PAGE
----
To Kill a Mockingbird - Theme of Innocence

To Kill a Mockingbird - Theme of Innocence

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To Kill a Mockingbird - Theme of Innocence

 

 

Innocence is a time when a person has never done something, it is the first step of the theme of innocence to experience. The second step in the movement from innocence to experience, is experience. This step is what is achieved after a person or thing has done something they have never done before or learns something they have never know before. The theme of growth from innocence to experience occurs many times in the first part of To Kill a Mockingbird, by Harper Lee. This process is one of the central themes in the first eleven chapters of this book, because it shows how Scout and Jem change and mature.

 

In To Kill a Mockingbird, by Harper Lee, there are many great examples of Jem or Scout moving from innocence to experience. One of these is on page 24 when Scout learns the proper way to treat a guest. After Scout has a fight with Walter Cunningham, Jem invites him to dinner. During the meal, Scout watches Walter pour a lot of syrup on his food. Thinking it unusual, Scout inquired about why he was doing it. Her comment embarrasses Walter. Calpernia, the housekeeper, brings her into the kitchen and tells her that she should never comment on the ways of their guest's eating habits or otherwise. To drive home her point, Calpernia not only informs Scout of her mistake, she slaps her.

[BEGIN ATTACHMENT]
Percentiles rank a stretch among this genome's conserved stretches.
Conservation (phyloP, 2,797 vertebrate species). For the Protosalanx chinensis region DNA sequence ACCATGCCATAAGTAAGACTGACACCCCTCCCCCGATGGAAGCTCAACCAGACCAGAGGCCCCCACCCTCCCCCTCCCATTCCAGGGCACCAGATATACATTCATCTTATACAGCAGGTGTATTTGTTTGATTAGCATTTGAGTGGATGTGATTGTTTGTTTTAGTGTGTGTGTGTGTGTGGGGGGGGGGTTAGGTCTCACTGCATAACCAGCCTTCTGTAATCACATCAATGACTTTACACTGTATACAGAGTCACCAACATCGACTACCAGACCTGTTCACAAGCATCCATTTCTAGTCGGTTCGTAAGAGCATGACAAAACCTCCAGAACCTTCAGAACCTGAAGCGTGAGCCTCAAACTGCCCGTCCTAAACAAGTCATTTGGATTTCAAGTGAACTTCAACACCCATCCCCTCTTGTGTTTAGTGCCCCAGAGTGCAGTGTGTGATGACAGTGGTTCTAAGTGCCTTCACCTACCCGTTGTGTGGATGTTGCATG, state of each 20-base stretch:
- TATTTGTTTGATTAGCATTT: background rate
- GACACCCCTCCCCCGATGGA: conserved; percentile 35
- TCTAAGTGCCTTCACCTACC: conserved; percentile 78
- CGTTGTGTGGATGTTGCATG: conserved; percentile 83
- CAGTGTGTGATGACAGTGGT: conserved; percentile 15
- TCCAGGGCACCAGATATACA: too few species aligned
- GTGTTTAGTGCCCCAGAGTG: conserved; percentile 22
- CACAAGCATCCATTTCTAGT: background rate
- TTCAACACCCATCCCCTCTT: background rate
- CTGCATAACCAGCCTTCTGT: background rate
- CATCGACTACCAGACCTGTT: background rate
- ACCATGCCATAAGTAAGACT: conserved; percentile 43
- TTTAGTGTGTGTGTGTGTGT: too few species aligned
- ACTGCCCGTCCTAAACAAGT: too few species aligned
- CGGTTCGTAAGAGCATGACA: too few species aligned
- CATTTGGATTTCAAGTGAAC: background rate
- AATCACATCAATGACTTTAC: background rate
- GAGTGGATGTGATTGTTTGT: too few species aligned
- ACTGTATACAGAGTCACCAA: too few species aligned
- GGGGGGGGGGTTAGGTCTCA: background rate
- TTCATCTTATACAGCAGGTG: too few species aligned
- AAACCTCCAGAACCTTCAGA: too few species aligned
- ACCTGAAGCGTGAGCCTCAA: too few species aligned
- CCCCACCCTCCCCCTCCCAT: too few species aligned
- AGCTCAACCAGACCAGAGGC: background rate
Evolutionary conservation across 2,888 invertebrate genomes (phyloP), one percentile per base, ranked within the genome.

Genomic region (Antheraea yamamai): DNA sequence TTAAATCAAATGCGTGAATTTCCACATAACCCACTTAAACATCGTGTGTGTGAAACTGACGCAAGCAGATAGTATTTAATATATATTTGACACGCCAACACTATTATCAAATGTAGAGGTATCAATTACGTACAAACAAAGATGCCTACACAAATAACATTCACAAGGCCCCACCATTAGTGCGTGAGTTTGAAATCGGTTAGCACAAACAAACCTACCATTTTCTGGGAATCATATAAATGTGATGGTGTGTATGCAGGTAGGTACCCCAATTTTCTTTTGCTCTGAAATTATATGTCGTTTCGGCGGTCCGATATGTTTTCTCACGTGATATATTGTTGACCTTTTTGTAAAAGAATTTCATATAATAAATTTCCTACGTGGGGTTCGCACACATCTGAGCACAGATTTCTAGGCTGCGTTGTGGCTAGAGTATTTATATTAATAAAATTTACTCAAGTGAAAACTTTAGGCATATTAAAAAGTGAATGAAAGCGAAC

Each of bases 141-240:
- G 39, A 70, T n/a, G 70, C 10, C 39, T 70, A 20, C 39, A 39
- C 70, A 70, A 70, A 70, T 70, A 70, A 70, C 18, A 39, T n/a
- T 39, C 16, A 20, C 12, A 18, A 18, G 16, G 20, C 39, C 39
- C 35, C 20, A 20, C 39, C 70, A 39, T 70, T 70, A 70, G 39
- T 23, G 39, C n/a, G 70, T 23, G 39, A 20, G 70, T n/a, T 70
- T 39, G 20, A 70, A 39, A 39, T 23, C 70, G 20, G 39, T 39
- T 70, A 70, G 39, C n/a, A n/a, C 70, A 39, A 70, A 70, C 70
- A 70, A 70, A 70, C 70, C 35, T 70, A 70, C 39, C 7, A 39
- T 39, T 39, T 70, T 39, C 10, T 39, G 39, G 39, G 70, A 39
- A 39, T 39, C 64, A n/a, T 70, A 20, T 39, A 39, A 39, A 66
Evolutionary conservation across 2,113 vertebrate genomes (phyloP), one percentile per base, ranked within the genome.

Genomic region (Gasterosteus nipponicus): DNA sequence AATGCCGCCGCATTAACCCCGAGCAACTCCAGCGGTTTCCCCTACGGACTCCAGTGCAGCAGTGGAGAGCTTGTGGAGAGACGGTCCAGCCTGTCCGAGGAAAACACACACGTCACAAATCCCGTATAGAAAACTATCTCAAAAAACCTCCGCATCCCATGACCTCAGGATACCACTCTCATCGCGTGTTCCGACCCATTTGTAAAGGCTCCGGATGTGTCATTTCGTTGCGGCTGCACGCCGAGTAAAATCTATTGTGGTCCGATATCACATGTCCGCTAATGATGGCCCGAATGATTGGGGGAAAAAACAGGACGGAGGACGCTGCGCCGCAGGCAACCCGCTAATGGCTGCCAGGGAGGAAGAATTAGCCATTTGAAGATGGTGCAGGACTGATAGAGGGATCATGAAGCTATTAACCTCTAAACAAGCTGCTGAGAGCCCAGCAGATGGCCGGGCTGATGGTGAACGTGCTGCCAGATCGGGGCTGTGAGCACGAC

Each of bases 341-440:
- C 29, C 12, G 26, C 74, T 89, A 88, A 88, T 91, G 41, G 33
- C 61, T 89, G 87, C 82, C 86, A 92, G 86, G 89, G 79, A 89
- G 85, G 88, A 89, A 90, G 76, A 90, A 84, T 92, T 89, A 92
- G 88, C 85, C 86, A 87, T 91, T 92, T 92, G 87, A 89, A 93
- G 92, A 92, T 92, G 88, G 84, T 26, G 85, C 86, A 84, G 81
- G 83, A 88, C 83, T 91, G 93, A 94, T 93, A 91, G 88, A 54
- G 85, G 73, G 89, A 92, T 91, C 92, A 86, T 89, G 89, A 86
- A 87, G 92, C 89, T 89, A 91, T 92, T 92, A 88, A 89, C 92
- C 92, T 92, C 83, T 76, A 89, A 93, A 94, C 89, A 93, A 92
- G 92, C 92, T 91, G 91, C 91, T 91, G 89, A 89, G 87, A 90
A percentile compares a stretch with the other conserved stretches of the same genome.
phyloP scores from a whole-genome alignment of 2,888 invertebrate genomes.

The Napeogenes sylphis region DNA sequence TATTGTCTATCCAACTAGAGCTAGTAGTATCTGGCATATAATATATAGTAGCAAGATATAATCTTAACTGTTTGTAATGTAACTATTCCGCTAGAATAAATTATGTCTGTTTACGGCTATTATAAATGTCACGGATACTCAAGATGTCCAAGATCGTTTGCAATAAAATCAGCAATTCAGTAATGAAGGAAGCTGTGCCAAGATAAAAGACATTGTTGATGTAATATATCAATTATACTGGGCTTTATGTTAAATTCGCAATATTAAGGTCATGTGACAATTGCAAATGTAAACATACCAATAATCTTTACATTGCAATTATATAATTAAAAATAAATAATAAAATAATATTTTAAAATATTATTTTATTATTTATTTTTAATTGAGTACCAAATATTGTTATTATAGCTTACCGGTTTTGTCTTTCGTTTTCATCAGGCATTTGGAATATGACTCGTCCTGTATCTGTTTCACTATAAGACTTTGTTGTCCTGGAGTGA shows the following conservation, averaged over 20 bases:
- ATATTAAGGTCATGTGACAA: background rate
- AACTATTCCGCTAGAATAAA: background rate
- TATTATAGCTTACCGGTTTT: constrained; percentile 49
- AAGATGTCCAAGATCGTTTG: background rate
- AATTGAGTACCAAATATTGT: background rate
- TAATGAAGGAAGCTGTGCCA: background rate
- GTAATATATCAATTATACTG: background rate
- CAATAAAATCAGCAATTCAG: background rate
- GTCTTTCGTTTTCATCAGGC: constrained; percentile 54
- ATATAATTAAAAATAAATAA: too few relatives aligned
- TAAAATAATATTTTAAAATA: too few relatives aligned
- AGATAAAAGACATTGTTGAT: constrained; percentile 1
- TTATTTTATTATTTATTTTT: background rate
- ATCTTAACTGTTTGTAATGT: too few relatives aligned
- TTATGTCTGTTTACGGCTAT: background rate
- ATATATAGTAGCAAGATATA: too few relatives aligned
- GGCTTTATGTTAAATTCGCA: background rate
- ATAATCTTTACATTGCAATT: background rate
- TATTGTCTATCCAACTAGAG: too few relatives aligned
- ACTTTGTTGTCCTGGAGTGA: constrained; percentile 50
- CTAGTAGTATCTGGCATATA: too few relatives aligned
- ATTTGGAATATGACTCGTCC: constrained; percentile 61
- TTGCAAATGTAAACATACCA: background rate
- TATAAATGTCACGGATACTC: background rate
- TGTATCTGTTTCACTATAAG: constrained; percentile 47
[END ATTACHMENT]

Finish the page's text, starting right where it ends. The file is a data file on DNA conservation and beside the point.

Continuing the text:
Prior to these events happening, Scout had never know that it was improper to make fun of or judge a guest of the house. In her innocence, she had never before realized this behavior was inappropriate. The hit as well as the scolding have removed her innocence. Scout is now very aware of her mistake. With her new experience, she will most likely never embarrass a house guest again. She has learned her lesson.

 

In my life I have also gone through many situations that have taken me across the threshold of innocence to experience. One example of this would be, that when I was young, I was unaware that leaning back in a chair was dangerous. This would be my innocence, but one day when I was leaning back, I fell to the ground and took off the skin on my chin.

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At this moment I lost my innocence because I learned that something that I thought was fun could result in injury. Another time in which I went from innocence to experience was when I did not know that playing video games for too long would have any adverse effects. I was innocent in thinking that such games could not hurt me in any way. I soon discovered, however, if I watched too long, lights and motion would give me a headache. After this, I was experienced in this knowledge and knew that there were indeed consequences from watching TV for too long a time. The theme of innocence to experience runs through all things including books stories and in reality.

 
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